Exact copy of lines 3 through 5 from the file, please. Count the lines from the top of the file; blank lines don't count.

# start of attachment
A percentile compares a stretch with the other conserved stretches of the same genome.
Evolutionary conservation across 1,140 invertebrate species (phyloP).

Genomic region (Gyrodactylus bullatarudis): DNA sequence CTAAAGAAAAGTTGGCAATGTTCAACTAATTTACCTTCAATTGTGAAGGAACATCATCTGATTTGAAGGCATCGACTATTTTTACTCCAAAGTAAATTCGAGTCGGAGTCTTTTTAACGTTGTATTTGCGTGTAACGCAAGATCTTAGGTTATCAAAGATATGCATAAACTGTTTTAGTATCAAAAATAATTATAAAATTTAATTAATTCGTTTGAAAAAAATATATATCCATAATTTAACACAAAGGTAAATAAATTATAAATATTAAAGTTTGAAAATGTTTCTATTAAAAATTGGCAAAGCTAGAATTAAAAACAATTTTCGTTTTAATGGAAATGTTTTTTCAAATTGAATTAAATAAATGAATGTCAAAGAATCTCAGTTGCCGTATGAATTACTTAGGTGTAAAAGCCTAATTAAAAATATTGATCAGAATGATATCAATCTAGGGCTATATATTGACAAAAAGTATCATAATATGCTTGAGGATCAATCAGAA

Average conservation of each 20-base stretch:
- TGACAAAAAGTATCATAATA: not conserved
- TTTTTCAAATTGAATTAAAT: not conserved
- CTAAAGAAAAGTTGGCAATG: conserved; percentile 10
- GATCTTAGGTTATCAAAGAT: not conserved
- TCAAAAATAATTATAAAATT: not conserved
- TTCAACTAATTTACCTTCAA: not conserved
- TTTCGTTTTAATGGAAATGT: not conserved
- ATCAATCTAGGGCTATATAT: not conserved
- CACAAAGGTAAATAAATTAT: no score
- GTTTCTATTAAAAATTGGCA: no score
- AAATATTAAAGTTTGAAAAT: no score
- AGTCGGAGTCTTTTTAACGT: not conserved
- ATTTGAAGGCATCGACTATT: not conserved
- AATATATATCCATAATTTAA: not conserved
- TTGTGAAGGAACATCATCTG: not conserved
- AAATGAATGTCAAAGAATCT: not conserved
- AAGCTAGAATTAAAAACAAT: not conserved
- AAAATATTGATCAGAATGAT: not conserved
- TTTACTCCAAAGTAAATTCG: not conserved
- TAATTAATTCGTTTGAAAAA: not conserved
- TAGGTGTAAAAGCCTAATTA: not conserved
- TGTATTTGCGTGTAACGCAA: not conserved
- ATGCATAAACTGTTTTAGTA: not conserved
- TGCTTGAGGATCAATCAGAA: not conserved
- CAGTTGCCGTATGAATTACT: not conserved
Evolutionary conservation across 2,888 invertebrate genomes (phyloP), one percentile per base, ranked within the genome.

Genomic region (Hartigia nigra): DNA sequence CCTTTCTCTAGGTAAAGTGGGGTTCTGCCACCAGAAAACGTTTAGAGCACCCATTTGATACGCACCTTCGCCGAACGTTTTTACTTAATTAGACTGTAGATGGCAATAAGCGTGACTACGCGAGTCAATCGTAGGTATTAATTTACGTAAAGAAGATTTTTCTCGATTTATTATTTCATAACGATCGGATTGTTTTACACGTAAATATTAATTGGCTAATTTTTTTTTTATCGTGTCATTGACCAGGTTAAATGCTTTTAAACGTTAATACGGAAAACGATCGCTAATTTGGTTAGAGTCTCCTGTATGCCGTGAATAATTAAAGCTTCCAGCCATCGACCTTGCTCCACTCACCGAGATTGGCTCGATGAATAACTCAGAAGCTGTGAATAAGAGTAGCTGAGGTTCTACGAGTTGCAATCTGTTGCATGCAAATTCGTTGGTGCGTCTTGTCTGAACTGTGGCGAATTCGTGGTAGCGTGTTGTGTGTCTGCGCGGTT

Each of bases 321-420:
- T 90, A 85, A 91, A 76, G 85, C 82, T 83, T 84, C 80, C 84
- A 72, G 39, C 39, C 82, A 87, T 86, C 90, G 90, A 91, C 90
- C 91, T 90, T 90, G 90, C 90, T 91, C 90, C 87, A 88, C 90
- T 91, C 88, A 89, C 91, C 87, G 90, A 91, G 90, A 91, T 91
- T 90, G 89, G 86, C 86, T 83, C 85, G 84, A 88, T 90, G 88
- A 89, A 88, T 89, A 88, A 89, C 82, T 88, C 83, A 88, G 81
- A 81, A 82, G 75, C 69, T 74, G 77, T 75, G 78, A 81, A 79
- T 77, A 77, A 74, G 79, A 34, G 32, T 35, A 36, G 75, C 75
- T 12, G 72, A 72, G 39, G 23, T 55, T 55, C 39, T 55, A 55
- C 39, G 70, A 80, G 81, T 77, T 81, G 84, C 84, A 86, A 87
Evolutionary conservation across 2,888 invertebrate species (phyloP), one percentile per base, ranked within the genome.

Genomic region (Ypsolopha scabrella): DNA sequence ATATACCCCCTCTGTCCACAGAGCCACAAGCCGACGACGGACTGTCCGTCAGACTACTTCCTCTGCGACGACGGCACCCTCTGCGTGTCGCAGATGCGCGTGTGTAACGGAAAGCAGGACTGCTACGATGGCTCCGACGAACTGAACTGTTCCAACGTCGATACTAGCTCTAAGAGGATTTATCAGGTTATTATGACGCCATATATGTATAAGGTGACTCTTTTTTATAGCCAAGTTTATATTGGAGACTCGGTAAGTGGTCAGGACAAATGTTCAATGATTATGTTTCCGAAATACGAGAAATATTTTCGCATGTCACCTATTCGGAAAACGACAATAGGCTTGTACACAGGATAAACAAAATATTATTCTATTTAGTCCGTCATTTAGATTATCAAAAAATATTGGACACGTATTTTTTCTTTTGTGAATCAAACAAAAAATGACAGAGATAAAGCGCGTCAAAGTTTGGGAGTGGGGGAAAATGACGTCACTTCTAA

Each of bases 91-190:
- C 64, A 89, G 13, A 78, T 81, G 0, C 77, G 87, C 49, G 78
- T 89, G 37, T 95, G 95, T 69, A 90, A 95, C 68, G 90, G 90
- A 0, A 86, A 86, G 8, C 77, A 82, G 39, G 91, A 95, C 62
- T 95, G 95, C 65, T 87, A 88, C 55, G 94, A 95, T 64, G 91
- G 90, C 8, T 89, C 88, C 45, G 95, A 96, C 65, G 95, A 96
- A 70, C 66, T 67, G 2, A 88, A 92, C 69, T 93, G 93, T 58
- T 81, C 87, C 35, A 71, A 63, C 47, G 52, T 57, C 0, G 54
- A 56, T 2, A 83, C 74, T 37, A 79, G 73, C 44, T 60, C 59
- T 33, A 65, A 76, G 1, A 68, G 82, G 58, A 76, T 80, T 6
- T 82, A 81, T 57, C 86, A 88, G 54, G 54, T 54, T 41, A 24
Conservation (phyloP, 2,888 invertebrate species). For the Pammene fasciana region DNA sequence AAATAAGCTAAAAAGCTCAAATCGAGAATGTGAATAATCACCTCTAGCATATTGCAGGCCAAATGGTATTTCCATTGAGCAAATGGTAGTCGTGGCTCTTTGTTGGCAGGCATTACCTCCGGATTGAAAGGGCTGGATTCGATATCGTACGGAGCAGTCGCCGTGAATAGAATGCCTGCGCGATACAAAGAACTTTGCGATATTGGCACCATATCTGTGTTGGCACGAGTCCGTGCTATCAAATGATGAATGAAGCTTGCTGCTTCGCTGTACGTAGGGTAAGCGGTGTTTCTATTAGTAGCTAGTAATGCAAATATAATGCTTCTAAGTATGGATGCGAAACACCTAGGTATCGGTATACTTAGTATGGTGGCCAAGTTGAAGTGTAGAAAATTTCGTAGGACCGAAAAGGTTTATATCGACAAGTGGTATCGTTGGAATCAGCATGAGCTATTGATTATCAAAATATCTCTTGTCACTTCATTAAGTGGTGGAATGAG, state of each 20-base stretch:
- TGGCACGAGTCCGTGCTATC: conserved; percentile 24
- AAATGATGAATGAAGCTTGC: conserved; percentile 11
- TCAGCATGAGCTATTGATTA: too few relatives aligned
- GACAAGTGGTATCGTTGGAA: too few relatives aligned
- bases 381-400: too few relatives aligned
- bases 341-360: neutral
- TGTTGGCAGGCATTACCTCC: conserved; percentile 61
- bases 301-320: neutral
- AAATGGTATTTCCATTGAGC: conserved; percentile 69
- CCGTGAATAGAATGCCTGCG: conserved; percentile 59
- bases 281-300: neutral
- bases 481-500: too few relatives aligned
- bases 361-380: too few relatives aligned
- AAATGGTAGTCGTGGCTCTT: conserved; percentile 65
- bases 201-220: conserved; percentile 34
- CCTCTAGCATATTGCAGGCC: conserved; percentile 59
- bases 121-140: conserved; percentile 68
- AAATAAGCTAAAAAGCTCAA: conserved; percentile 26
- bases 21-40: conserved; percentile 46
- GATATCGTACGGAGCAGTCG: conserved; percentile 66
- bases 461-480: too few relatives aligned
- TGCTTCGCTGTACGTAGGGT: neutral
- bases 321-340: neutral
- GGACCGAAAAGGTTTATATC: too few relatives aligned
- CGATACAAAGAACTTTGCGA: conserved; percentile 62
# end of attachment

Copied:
Genomic region (Gyrodactylus bullatarudis): DNA sequence CTAAAGAAAAGTTGGCAATGTTCAACTAATTTACCTTCAATTGTGAAGGAACATCATCTGATTTGAAGGCATCGACTATTTTTACTCCAAAGTAAATTCGAGTCGGAGTCTTTTTAACGTTGTATTTGCGTGTAACGCAAGATCTTAGGTTATCAAAGATATGCATAAACTGTTTTAGTATCAAAAATAATTATAAAATTTAATTAATTCGTTTGAAAAAAATATATATCCATAATTTAACACAAAGGTAAATAAATTATAAATATTAAAGTTTGAAAATGTTTCTATTAAAAATTGGCAAAGCTAGAATTAAAAACAATTTTCGTTTTAATGGAAATGTTTTTTCAAATTGAATTAAATAAATGAATGTCAAAGAATCTCAGTTGCCGTATGAATTACTTAGGTGTAAAAGCCTAATTAAAAATATTGATCAGAATGATATCAATCTAGGGCTATATATTGACAAAAAGTATCATAATATGCTTGAGGATCAATCAGAA

Average conservation of each 20-base stretch:
- TGACAAAAAGTATCATAATA: not conserved